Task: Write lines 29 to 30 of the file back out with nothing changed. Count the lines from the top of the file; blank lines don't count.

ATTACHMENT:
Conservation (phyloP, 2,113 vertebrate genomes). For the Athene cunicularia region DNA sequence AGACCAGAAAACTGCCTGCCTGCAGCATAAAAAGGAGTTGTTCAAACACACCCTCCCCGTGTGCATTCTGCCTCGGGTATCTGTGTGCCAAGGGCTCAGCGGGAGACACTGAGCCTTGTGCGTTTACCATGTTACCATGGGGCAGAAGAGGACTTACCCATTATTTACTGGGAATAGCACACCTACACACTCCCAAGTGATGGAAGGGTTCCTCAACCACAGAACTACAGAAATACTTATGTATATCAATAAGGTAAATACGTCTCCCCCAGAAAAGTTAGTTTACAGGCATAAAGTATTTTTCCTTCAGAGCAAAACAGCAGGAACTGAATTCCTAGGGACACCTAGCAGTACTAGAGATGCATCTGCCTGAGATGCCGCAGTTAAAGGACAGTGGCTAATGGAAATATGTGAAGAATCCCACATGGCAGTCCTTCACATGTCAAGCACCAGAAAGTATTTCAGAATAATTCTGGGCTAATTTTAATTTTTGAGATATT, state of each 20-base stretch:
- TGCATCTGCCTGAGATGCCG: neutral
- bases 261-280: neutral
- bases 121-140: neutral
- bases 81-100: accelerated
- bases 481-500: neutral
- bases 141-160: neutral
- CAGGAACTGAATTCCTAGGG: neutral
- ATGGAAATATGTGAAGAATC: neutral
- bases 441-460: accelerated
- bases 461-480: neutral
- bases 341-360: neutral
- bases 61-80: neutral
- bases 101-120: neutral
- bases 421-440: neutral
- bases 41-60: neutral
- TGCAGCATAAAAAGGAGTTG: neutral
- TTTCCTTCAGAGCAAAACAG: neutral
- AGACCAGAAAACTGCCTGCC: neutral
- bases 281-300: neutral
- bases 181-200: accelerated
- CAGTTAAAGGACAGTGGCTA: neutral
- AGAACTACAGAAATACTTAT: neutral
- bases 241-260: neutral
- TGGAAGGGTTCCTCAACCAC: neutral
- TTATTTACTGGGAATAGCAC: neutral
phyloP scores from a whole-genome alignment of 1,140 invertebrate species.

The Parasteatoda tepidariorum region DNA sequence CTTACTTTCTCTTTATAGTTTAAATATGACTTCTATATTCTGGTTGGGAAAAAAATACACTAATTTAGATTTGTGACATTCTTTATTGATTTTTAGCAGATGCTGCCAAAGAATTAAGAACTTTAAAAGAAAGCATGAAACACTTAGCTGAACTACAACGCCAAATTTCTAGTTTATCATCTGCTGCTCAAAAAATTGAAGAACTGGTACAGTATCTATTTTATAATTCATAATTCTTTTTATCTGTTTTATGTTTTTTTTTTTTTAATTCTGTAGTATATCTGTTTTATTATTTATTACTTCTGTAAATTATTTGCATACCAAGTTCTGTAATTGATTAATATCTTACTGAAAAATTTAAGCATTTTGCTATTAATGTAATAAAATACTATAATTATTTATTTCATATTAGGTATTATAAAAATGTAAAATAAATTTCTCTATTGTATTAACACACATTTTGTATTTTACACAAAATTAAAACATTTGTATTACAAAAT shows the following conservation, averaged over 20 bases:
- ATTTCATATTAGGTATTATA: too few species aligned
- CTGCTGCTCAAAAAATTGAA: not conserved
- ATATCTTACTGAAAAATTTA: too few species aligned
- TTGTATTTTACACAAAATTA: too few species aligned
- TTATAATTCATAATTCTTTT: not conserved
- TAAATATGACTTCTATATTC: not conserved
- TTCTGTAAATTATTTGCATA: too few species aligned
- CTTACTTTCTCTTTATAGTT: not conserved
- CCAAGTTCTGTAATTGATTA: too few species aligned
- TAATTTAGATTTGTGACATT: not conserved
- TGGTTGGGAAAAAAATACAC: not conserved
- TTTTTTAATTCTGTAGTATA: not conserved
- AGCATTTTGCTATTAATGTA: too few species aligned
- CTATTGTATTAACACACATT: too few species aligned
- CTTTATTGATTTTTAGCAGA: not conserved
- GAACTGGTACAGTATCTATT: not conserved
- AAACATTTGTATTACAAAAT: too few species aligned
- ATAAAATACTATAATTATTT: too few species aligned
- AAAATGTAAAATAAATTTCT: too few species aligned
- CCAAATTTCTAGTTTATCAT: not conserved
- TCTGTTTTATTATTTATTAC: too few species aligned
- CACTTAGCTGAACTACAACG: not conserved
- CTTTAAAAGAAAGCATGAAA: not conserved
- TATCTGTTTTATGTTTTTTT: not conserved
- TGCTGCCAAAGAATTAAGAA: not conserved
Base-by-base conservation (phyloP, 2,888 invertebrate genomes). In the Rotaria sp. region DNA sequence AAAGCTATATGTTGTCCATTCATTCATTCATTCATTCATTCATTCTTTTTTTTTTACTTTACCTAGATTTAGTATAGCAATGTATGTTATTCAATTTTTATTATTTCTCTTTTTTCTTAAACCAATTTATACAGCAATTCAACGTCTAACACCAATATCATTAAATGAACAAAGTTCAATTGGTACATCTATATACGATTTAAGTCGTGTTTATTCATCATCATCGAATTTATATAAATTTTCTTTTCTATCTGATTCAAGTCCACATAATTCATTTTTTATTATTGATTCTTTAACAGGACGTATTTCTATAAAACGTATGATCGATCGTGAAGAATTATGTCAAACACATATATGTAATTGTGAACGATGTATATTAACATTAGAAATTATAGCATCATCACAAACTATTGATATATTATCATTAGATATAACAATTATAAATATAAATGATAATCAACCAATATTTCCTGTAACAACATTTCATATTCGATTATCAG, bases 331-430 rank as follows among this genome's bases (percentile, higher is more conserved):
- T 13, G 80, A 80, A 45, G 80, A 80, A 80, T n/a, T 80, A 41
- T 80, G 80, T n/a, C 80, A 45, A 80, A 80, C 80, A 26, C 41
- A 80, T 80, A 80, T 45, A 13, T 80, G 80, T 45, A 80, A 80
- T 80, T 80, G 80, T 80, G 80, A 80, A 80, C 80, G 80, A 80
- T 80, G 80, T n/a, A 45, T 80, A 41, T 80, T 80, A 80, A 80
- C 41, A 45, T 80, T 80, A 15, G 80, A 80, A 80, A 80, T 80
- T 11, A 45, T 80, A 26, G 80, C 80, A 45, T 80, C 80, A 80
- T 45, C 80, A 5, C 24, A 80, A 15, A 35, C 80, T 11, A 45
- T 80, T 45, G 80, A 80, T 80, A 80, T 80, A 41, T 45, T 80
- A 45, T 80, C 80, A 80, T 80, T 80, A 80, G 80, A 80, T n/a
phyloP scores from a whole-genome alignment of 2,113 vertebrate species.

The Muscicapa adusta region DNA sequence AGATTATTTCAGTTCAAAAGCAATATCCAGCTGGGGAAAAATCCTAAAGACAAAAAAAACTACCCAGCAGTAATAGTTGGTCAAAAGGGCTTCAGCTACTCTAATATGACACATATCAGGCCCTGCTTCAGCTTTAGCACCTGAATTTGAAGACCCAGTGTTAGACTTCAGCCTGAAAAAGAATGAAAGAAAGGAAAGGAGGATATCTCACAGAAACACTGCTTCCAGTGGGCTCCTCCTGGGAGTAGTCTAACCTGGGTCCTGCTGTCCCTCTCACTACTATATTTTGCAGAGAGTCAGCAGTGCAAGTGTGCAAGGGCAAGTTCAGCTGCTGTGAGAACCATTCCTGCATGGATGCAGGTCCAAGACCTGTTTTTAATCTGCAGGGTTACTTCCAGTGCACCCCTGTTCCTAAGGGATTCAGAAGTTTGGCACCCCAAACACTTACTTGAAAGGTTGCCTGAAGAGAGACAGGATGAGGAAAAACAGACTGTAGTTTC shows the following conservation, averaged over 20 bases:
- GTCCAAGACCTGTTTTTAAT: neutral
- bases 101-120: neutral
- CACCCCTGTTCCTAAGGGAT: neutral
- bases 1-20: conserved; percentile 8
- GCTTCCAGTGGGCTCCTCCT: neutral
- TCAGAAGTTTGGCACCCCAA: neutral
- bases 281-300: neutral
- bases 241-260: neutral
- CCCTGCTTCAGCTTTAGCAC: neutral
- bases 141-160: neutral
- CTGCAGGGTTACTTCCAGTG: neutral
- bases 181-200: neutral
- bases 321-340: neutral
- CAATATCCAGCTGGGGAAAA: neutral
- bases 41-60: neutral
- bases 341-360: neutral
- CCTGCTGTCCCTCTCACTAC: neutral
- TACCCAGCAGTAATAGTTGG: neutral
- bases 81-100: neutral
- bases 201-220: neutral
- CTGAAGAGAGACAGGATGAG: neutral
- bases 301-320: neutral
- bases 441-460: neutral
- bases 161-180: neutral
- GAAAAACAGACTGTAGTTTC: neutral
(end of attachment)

- ATTTCATATTAGGTATTATA: too few species aligned
- CTGCTGCTCAAAAAATTGAA: not conserved